In centuries past, roses were planted with vines because the rose plants were sensitive to some of the things that afflict wines - black rot, bugs, etc. If the rose bush was suffering, it was time to break out preventative measures...life for a canary in a coal mine could be described in three words - short but meaningful. Early coal mines did not feature ventilation systems, so miners would routinely bring a caged canary into new coal seams. Canaries are especially sensitive to methane and carbon monoxide, which made them ideal for detecting any dangerous gas build-ups. As long as the canary in a coal mine kept singing, the miners knew their air supply was safe. A dead canary in a coal mine signalled an immediate evacuation.
We think small caps are to equity markets what canaries were to coal mines and roses to grape vines. Problems in large cap indices such as the S&P, FTSE, DAX, Nikkei and CAC are more often than not made obvious first in small caps. We think this is due to their relative illiquidity and cashflow sensitivity. In any event, studying the behaviour of small caps is vital to understanding the health of a bull market in stocks because we think that where small caps go large caps will follow.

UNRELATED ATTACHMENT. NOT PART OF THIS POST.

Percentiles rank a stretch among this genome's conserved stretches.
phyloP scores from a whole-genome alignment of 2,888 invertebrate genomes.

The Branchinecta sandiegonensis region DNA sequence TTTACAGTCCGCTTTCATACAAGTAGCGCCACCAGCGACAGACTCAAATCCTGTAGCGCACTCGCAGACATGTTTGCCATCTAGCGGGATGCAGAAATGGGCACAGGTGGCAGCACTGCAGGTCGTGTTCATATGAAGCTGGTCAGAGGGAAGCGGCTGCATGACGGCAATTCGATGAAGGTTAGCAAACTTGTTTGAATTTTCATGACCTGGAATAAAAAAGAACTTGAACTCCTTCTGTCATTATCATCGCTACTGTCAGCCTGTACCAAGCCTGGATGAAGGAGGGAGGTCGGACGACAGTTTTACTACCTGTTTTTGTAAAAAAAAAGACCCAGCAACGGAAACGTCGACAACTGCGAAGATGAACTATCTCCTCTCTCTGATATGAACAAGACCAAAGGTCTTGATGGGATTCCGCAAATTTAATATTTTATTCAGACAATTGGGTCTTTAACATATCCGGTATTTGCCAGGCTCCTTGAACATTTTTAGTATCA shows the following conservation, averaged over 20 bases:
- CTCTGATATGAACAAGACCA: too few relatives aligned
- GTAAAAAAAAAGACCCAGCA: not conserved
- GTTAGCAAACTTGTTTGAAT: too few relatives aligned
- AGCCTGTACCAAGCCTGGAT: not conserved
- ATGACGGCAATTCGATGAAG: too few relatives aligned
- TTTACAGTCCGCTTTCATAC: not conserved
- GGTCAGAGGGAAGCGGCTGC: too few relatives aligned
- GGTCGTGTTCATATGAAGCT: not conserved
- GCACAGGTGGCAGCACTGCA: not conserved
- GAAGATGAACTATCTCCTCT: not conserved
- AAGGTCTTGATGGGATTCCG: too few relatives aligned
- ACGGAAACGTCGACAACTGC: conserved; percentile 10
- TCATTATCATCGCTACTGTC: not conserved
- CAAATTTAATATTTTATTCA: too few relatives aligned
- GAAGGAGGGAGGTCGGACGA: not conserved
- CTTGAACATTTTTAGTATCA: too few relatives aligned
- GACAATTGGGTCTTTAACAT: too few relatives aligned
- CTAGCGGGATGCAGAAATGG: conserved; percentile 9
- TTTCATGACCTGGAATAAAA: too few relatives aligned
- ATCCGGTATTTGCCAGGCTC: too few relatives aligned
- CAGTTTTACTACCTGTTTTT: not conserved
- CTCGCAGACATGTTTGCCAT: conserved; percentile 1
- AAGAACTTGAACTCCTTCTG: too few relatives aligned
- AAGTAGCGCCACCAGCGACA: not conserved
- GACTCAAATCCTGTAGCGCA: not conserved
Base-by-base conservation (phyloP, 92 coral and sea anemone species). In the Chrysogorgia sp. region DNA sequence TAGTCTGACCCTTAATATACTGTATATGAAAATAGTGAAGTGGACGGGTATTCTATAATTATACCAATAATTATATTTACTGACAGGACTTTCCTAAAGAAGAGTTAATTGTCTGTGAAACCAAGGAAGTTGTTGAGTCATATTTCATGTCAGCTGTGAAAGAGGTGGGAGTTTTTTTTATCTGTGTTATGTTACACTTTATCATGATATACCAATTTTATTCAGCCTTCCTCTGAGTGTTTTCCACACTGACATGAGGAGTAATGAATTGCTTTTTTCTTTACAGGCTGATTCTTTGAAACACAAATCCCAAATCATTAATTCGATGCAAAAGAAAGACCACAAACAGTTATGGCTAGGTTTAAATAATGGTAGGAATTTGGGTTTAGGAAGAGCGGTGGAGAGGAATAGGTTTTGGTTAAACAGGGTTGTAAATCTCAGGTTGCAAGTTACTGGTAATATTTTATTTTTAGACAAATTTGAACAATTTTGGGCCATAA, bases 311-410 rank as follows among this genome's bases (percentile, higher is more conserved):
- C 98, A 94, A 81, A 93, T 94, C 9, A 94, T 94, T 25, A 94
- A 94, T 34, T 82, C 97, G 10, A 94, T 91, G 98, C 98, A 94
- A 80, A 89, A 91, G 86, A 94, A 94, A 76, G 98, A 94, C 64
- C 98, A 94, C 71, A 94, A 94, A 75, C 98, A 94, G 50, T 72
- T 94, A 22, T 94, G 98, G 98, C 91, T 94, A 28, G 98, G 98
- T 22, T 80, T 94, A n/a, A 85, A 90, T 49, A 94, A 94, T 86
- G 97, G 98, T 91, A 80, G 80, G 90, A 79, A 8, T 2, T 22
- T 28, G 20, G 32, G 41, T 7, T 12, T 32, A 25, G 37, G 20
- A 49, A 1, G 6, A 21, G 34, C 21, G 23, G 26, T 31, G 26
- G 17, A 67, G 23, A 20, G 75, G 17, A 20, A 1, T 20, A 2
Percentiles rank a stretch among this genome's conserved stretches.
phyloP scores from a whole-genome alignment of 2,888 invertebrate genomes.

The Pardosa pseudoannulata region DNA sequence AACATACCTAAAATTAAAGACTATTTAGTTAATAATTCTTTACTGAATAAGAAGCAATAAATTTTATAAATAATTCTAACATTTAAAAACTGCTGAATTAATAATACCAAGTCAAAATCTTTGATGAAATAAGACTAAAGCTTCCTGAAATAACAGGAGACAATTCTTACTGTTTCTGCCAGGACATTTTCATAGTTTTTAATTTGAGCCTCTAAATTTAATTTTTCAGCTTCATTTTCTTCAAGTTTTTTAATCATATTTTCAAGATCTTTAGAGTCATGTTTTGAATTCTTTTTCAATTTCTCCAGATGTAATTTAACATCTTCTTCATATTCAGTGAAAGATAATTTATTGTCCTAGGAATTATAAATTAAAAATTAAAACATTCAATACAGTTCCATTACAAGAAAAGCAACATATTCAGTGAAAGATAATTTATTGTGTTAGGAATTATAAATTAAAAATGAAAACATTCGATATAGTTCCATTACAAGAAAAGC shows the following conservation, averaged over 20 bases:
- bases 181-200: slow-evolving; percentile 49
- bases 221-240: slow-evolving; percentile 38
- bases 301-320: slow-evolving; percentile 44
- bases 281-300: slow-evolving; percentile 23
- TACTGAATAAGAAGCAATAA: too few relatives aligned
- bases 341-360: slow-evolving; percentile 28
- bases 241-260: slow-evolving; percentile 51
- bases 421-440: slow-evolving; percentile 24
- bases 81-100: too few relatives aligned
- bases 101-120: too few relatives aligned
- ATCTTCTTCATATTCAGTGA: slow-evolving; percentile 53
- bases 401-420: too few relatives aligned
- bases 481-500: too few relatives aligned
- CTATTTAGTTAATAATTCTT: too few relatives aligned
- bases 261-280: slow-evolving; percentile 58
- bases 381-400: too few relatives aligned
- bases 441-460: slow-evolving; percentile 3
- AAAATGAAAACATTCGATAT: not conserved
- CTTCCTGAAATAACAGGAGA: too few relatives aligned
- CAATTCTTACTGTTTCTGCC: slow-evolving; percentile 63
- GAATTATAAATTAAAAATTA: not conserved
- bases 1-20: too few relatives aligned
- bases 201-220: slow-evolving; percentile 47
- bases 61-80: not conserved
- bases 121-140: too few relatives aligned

A bull market is a bull market until proven otherwise. A bull market is characterized as a series of higher highs and higher lows. For the time being at least world small caps have yet to make a lower low or lower high. So they are still engaged in a bull market. However, that being said, they have yet to make a higher high, so as bulls we are a little nervous. But, not being ones to sit on the fence, we remain long equities as we have done so since October/November last year.
It there is one thing that is rather obvious from the charts above it is the continued relative strength of emerging markets. This is a rather bullish sign for equities in general because problems in world equity markets show up in emerging markets first, even if the problems originate in developed markets.
Disclosure: Long GWX, EWX